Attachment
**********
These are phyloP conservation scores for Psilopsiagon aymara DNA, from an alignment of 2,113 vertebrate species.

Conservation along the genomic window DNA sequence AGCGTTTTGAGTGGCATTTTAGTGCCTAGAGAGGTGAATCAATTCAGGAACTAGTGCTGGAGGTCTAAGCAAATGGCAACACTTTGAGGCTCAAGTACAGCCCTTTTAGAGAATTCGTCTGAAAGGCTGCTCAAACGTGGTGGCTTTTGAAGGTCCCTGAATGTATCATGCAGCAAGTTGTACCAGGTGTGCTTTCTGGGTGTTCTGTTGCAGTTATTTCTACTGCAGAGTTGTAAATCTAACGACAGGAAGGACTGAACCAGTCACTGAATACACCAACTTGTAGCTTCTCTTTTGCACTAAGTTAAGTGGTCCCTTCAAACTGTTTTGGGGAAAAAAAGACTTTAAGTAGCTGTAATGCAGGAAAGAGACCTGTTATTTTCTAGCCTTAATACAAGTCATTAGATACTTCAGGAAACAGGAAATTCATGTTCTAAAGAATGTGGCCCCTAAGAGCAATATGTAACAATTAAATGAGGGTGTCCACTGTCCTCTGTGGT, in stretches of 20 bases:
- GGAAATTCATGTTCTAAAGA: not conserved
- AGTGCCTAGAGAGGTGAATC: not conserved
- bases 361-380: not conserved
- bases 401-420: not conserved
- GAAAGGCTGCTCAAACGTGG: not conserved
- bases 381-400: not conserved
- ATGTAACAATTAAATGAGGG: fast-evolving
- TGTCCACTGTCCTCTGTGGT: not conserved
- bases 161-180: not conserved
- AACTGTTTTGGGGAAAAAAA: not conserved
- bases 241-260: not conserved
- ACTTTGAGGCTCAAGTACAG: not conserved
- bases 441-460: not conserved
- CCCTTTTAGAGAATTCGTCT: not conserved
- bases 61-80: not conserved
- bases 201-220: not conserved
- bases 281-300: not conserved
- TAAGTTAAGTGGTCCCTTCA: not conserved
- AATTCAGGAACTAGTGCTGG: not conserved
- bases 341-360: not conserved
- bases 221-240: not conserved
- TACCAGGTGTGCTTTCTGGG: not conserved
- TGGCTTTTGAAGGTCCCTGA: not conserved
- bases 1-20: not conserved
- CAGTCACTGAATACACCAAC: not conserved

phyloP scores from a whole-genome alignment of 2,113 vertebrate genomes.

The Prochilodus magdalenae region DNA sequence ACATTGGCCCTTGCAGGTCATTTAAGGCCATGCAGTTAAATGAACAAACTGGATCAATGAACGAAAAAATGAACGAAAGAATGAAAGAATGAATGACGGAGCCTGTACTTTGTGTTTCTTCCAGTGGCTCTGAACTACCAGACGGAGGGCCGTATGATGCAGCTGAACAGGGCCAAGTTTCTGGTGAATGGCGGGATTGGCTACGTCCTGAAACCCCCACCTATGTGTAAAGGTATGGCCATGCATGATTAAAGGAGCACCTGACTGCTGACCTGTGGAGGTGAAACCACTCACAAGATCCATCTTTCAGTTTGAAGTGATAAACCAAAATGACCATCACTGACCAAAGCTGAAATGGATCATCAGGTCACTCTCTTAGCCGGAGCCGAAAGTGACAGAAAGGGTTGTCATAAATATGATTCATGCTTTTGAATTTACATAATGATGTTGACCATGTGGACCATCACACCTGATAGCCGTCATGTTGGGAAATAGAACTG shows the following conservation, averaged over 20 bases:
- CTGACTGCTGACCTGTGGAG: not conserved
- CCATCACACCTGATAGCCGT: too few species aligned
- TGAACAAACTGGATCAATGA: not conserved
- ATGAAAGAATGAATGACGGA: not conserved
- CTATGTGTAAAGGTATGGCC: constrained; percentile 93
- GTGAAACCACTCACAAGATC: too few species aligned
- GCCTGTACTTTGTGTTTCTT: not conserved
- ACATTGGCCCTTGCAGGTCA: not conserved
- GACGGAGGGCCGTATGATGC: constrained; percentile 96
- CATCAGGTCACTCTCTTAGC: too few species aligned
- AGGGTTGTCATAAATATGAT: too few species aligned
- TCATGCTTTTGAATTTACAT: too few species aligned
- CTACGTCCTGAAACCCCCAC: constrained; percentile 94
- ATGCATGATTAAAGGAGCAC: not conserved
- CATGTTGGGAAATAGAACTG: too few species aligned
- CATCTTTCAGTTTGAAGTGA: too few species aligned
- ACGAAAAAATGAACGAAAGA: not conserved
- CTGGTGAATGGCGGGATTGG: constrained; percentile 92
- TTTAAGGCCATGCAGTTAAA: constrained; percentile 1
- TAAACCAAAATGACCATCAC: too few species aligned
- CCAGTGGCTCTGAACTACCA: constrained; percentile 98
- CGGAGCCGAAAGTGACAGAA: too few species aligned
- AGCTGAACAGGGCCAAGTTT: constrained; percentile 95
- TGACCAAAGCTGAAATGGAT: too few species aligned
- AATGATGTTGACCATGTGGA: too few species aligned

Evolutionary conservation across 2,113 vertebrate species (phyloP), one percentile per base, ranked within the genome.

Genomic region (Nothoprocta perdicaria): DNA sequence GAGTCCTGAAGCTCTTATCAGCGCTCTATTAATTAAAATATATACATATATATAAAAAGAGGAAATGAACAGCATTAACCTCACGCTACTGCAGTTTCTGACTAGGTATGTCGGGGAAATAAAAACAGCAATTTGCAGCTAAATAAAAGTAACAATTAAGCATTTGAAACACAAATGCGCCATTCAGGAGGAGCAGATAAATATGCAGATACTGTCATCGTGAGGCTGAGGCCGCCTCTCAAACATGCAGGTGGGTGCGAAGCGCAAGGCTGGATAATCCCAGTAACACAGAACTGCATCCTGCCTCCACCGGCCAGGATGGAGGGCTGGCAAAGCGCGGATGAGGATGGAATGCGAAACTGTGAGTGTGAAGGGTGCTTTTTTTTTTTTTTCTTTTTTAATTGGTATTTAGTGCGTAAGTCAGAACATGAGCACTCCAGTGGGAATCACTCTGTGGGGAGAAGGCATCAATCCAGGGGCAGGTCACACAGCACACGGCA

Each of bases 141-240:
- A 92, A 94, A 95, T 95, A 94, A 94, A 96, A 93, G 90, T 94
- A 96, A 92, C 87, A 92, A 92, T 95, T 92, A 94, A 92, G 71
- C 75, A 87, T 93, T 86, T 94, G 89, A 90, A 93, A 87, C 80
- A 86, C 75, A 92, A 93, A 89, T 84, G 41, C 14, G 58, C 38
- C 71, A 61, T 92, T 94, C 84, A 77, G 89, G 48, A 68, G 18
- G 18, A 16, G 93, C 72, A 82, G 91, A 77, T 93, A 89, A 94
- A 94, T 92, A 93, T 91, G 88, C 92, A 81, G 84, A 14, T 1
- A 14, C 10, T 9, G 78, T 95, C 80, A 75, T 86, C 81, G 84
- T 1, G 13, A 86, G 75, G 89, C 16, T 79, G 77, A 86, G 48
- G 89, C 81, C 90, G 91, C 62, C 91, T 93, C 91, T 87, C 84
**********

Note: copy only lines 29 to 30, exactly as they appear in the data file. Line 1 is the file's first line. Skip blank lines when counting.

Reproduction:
The Prochilodus magdalenae region DNA sequence ACATTGGCCCTTGCAGGTCATTTAAGGCCATGCAGTTAAATGAACAAACTGGATCAATGAACGAAAAAATGAACGAAAGAATGAAAGAATGAATGACGGAGCCTGTACTTTGTGTTTCTTCCAGTGGCTCTGAACTACCAGACGGAGGGCCGTATGATGCAGCTGAACAGGGCCAAGTTTCTGGTGAATGGCGGGATTGGCTACGTCCTGAAACCCCCACCTATGTGTAAAGGTATGGCCATGCATGATTAAAGGAGCACCTGACTGCTGACCTGTGGAGGTGAAACCACTCACAAGATCCATCTTTCAGTTTGAAGTGATAAACCAAAATGACCATCACTGACCAAAGCTGAAATGGATCATCAGGTCACTCTCTTAGCCGGAGCCGAAAGTGACAGAAAGGGTTGTCATAAATATGATTCATGCTTTTGAATTTACATAATGATGTTGACCATGTGGACCATCACACCTGATAGCCGTCATGTTGGGAAATAGAACTG shows the following conservation, averaged over 20 bases:
- CTGACTGCTGACCTGTGGAG: not conserved